The term ‘culture’ is one with many definitions. Mead and Andrews (2010) confirm this by stating that the definitions of culture are “many and varied.” These many definitions range from rules, to values, feelings and norms (Mead and Andrews, 2010).
Culture and its various meanings
Mead and Andrews (2010) distinguish the various definitions of organizational culture into three namely; organizational culture as a constructed product, as a set of organic norms and as a continual process of negotiation.
Organizational culture as a constructed product views culture as a set of rules, structures and systems that the management of a business can set up to try to ensure that their staffs conduct business in a certain way that would foster business goals and targets. For example, at Procter and Gamble, to ensure a culture of honesty, transparency and fairness when dealing with suppliers, management has set up a supplier handling process that involves three functions, purchasing, production and finance departments. The structure is designed to ensure that contracts are double checked every step of the way to discourage fraud and to eliminate the chances of favoritism when dealing with suppliers. This way, Procter and Gamble has managed to ensure that honesty and transparency are eschewed by its employees, no matter where they come from. This structure also ensures that suppliers can hardly complain about not being well attended to. In the case of a dispute, it is easy to find out what went wrong and correct the problem on time and in a win- win manner.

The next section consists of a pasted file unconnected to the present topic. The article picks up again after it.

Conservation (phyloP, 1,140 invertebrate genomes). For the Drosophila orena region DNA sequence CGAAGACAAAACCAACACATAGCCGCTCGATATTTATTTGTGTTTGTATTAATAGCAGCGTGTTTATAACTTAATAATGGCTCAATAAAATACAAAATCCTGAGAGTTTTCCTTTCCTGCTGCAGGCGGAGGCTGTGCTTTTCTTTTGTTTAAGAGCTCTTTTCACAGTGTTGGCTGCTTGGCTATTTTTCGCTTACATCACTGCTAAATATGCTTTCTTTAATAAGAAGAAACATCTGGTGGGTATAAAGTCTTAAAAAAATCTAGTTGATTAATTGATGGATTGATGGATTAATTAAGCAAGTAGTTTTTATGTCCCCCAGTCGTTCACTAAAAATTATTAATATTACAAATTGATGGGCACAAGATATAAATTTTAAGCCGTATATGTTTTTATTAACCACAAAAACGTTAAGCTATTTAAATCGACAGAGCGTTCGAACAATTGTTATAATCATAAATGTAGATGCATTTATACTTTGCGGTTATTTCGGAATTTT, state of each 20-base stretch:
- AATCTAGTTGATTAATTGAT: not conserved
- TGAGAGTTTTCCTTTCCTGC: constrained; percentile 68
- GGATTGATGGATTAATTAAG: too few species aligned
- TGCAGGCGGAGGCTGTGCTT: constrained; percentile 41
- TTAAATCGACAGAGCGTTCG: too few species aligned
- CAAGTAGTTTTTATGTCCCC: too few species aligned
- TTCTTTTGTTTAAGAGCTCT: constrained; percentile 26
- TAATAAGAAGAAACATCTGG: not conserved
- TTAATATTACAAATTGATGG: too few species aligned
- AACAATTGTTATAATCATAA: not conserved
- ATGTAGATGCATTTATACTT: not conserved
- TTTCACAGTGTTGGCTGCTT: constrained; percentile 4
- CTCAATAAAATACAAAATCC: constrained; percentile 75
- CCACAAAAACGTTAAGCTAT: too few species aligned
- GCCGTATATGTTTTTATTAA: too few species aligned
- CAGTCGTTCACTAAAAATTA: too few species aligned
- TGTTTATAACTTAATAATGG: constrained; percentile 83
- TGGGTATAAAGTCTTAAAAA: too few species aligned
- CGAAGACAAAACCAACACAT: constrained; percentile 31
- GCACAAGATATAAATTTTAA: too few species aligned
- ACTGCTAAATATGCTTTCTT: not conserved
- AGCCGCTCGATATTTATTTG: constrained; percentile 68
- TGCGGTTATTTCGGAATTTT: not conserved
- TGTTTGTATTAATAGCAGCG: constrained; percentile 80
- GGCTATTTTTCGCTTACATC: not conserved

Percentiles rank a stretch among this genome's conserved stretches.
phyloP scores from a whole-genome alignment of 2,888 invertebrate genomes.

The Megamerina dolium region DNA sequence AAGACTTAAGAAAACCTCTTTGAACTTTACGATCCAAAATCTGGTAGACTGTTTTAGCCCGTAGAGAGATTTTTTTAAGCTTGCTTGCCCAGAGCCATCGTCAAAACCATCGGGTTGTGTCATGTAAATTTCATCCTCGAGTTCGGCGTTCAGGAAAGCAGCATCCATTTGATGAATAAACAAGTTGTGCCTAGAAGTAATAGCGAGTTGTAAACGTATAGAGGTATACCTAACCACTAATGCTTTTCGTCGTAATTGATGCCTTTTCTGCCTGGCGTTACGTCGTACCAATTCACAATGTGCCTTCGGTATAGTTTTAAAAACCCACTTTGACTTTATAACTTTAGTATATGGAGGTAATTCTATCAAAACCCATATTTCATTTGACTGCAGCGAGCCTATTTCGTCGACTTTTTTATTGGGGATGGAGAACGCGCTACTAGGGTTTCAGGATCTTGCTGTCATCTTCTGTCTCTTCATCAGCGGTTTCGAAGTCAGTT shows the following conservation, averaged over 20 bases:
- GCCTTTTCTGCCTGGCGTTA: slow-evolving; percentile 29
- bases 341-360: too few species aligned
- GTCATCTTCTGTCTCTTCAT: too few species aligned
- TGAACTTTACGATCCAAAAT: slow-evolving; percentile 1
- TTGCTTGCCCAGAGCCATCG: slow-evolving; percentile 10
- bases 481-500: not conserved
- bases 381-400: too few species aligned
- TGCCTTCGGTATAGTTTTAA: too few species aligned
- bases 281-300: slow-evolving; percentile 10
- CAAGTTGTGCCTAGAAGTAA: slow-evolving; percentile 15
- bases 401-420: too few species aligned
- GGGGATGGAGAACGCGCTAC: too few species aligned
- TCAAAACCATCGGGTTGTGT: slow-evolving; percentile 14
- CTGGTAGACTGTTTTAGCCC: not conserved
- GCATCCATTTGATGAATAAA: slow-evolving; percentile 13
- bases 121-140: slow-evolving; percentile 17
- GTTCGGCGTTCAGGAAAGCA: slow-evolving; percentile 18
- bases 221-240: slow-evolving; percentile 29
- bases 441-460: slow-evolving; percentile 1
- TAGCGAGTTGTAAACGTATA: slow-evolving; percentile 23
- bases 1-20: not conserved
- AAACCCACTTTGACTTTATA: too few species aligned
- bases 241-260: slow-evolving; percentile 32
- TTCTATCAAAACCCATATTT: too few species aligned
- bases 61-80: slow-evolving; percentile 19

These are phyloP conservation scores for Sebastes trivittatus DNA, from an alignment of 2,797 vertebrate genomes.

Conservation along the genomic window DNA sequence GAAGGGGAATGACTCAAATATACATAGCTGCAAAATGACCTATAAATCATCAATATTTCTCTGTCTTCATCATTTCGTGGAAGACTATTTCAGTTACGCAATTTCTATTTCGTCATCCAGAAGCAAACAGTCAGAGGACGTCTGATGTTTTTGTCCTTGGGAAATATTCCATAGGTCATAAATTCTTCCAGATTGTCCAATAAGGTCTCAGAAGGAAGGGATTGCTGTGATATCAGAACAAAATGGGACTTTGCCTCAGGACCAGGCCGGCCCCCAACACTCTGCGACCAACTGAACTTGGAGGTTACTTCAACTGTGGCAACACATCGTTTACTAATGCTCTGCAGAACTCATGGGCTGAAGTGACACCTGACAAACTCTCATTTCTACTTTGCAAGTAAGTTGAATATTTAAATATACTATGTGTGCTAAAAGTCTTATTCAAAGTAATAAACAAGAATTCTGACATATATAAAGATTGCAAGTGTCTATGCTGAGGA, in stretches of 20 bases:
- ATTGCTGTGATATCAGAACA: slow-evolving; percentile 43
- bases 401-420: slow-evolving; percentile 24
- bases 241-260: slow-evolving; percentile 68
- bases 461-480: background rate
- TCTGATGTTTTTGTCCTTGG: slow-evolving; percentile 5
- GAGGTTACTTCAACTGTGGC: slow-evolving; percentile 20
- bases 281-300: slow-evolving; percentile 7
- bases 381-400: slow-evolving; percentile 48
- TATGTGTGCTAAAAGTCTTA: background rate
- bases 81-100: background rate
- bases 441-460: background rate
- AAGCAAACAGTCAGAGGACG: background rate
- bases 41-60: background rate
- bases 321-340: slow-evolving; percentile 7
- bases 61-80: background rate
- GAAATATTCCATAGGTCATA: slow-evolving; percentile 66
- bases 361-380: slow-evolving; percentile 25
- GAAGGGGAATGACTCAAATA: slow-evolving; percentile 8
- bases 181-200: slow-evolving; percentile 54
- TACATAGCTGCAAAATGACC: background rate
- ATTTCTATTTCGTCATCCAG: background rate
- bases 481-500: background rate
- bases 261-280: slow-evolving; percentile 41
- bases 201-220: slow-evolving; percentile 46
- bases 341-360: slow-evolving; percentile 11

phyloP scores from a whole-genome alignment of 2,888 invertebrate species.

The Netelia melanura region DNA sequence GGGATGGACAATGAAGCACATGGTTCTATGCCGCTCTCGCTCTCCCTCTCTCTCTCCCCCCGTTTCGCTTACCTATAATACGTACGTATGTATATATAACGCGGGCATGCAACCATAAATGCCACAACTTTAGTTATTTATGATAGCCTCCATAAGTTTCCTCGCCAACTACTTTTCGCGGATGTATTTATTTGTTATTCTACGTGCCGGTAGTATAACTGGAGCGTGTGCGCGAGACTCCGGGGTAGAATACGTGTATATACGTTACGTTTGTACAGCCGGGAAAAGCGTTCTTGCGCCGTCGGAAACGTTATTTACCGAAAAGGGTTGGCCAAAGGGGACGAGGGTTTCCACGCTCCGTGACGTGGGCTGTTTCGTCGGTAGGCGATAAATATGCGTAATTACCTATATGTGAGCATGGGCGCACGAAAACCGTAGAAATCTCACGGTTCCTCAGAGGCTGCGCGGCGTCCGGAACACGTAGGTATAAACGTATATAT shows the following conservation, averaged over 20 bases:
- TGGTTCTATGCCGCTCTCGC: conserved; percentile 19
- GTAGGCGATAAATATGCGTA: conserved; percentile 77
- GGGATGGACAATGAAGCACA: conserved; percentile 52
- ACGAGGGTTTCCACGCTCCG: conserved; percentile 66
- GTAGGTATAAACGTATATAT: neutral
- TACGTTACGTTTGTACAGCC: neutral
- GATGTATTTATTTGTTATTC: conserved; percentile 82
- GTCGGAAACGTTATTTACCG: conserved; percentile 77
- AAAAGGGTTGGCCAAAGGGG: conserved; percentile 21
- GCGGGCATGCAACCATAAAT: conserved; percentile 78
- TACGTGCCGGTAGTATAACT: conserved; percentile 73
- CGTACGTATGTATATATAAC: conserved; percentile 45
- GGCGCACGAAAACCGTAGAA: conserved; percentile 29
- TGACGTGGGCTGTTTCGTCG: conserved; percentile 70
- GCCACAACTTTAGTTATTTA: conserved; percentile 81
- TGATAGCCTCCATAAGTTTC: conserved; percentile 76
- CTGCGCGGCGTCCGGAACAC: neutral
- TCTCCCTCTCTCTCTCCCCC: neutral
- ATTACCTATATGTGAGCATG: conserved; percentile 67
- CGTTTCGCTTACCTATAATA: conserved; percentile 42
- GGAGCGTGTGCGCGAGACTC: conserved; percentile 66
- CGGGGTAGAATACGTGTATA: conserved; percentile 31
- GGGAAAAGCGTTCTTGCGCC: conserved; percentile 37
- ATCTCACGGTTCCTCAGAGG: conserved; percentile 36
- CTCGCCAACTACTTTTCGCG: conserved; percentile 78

As a set of organic norms, culture refers to the mindset of the ‘way things are done around here’ as opposed to any laid down set of rules. In this situation, management will probably have a hard time trying to set up new laws to contradict the status quo. They have to find a way to ensure that changes are made to the mindset and thinking pattern of staffs rather than by enacting new rules.
Organizational culture when defined as a continual process of negotiation is a lot like a mixture of the previous two definitions, in that it recognizes the fact that cultural change is a gradual process. There are certain aspects of organizational culture that can be changed immediately and by the use of rules, such as rules that define disciplinary actions in a bid to prevent violence. However, there are other norms and practices that are inculcated gradually into staff. Norms such as respect for your fellow man have to be impressed on staff gradually, by way of examples, discussions and business guidelines. When referring to settling disputes and negotiations, some rules can be set for how negotiations are conducted, for example, management can state specific roles that must be in attendance during negotiations to ensure negotiations go as smooth as possible and to avoid disputes. On the other hand, management can also implicitly encourage its staffs to air their views in a respectful manner...